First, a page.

What should the government do about the distribution of resources and outcomes in the society? Two arguments have shaped academic debates about this question for several decades. The first argument states that economic regulation should focus on efficiency alone, leaving distributional considerations for the tax-and-transfer system. The second argument objects to government assistance for people unintentionally harmed by legal reforms. Taken together, the two arguments impose major restrictions on the range of possible distributional policies.
This Article contends that a growing body of research in the economics of trade, immigration, industrial organization, labor, and environmental regulation reveals that the core assumptions underlying the two distributional arguments do not hold. Moreover, once these assumptions are changed to reflect reality, the analytical machinery underlying the arguments goes in reverse: The conclusions become not merely indeterminate but opposite of those originally advanced. The revised distributional arguments support enacting a broad-based transitional assistance program for low-skill workers, embracing some distributionally informed legal rules, and replacing our complex, obscure, state-specific social safety net with a simpler, transparent, nationally uniform one. More generally, reversing the normative thrust of the two distributional arguments shifts the focus of the academic inquiry. Instead of debating whether the government should actively shape distributional outcomes in a variety of ways, the question becomes how should the government do so given institutional, informational, and political constraints. Finding and refining answers to this question would help policymakers to craft better policy responses to major economic shocks, whether these shocks arise from legal reforms, technological transformations, or a deadly pandemic.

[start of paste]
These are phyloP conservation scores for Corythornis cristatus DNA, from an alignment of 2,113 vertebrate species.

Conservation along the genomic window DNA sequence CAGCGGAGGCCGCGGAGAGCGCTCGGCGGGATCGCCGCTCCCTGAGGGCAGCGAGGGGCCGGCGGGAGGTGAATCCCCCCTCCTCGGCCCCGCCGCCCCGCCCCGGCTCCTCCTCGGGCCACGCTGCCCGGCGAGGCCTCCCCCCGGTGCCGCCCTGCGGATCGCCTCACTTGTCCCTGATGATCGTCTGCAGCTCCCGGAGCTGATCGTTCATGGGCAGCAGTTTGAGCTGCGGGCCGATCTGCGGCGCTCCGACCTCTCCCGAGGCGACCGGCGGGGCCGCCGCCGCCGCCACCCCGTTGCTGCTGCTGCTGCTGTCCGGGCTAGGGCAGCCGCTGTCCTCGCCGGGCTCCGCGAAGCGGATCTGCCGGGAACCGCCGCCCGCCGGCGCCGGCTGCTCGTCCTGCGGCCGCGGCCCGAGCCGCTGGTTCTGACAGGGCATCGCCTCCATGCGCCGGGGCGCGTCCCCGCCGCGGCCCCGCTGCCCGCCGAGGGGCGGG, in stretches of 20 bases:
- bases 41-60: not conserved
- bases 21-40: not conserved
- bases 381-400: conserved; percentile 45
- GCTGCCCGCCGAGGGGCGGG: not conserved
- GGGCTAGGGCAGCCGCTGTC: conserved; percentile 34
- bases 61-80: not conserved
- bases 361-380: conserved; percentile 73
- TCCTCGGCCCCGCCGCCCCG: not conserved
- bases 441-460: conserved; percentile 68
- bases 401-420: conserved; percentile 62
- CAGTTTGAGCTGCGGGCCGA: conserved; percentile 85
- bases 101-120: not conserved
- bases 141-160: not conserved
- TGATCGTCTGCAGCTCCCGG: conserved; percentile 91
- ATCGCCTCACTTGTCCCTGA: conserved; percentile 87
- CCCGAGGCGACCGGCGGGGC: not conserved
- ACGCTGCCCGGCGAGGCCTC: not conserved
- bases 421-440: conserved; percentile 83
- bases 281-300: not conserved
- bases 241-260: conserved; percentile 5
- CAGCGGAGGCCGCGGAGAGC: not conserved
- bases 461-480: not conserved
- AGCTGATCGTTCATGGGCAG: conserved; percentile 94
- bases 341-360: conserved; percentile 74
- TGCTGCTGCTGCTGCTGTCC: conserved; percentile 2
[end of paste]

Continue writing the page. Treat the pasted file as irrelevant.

Distributional Arguments, In Reverse,
Minnesota Law Review, forthcoming; Columbia Public Law Research Paper No. 14-671; Columbia Law & Economics Working Paper No. 627
Available at: https://scholarship.law.columbia.edu/faculty_scholarship/2702
Antitrust and Trade Regulation Commons, Business Organizations Law Commons, Environmental Law Commons, Immigration Law Commons, Labor and Employment Law Commons, Law and Economics Commons, Tax Law Commons